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I always fear probability

  1. Apr 13, 2012 #1
    1. The problem statement, all variables and given/known data

    Another challenging question about probability..............

    Originial question:

    A factory produces two types of shirt: shirt A and shirt B. Each type of shirt has 3 sizes: small (S), medium (M) and large (L). The number of shirt A produced and the number of shirt B produced are in a ratio 2:3. For each type of shirt, the number of shirts in S, M, L sizes are in the ratio 2:5:3

    (a) If a shirt is chosen at random, find the probability that it is shirt A in S size.

    (b) If a shirt is chosen at random and found to be size S, find the probability that it is shirt B.


    2. Relevant equations



    3. The attempt at a solution

    (a) (2/5) x (2/10) (my approach is the proportion of shirt A multiply the proportion of small size, i don't know if it's true.)

    (b) I think it is a conditional probablilty problem but i am not sure. I can construct the equation. It should be

    P(shirt B | size S) = P ( B and S ) / P(S)

    then i come into problem , i don't know what P(S) and P(B and S) should be.

    Thank you for help.
     
  2. jcsd
  3. Apr 13, 2012 #2

    HallsofIvy

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    Science Advisor

    Do you know that if you have N things, m of them fitting a given requirement, and one is chosen at random (all being equally likely) then the probability of it fitting that requirement is m/N? That's usually the first formula one learns about probability.
    Now what you need to do is use those given proportions to get some numbers.

    If "The number of shirt A produced and the number of shirt B produced are in a ratio 2:3" and there were 2+ 3= 5 shirts made, how many of them would be type A?


    If there were 2+ 3+ 5= 10 shirts made, how many of them would be size S?

    Now multiply that by 5: if there were 50 shirts made, how many of them would be size Z. And of those, how many would be type A? (Look back to the first question.)

    That last number, divided by the total number of shirts, 50, is the probability a shirt chosen at random would be of type A and size small.
     
  4. Apr 13, 2012 #3
    I'm not sure about this, but:

    I think you did (a) correctly. Basically P(A and Small size) = P(A)*P(S) = (2/5)*(2/10).

    And I think you also are on the right track for b.

    To find P(S) make a diagram like so:

    http://img20.imageshack.us/img20/391/fileqy.jpg [Broken]

    And go along each branch that leads to small (there are two of them). Then you multiply along each branch and get P(S) by adding the probabilities for each branch.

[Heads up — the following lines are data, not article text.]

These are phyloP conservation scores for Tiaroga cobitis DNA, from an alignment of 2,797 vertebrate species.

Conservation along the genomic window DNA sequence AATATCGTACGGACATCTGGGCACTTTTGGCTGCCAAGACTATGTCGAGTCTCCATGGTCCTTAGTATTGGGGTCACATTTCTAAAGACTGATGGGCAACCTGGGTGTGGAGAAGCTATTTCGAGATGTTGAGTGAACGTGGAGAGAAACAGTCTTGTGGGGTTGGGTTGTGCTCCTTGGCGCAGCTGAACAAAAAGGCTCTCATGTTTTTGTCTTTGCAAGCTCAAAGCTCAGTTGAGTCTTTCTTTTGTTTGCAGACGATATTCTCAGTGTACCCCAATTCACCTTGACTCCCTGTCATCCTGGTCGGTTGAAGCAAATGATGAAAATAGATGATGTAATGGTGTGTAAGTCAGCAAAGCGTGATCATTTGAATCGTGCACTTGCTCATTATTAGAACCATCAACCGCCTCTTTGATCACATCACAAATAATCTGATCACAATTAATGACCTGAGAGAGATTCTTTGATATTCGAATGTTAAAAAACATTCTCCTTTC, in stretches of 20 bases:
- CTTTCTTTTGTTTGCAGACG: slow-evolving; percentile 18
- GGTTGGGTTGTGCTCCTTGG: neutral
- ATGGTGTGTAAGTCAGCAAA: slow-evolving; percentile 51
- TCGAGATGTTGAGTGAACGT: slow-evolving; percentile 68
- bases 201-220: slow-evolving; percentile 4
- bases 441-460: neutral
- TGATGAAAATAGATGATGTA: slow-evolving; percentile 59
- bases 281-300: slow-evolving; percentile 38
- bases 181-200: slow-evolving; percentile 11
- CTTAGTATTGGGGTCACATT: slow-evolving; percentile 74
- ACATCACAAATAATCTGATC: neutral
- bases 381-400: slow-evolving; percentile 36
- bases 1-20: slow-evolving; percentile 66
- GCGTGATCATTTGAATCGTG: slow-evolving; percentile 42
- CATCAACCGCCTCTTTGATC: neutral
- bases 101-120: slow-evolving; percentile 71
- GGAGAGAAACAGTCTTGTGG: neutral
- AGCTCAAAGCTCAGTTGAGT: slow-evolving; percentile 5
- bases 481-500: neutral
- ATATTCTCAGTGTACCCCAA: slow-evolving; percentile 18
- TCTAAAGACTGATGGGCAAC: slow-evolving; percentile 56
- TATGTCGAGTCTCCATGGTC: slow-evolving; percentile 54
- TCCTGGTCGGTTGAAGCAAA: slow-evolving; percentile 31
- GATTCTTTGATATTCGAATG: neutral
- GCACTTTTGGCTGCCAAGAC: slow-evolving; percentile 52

This is equivalent to applying the Total Probability Theorem.

    You get P(B) the same way you got P(A) in part (a).

    I'm not very good at probability, but that's what I'd do. :)
     
    Last edited by a moderator: May 5, 2017
  5. Apr 13, 2012 #4
    I overlooked something that might be helpful, regarding your question about how to calculate P(B and S).

    Assuming that the two events A and B are independent, we can use the relationship P(A ∩ Β) = P( A and B) = P(A)*P(B).

    This is what you used in part A.

    So to calculate P(B and S) you assume independence and use the same relationship. P(B and S) = P(B)*P(S)
     
  6. Apr 13, 2012 #5
    how do you know it is independent? sorry i can't accept this and I think i haven't learnt about Bayer Theorem
     
  7. Apr 13, 2012 #6

    Thanks for part (a)

    how about part (b), given that they are in size S and look for probability to be in Shirt B
     
  8. Apr 13, 2012 #7
    You know two events are independent if P(A|B) = P(A).

    That is, knowing B doesn't change the probability of A.

    This is a common assumption with coin tosses. Say there's a coin that has P(Heads) = 1/2.

    If you have A = {1st coin toss is heads} and B = {2nd coin toss is heads}, then P(A and B) = P(A)*P(B).

    Knowing that the first coin toss is heads does not give you any information about what the second coin toss will be.

    In this particular example, if someone picks a shirt and tells you it's small, you don't know whether it's type A or B. The given information does not change the probability. Also vice versa, if you know that it's type A or B shirt, that doesn't help you determine whether it's small, medium or large.

    So

    P(Size | Type_of_shirt) = P(Size)
    P(Type_of_shirt| Size) = P(Type_of_shirt)

    Thus they are independent.
     
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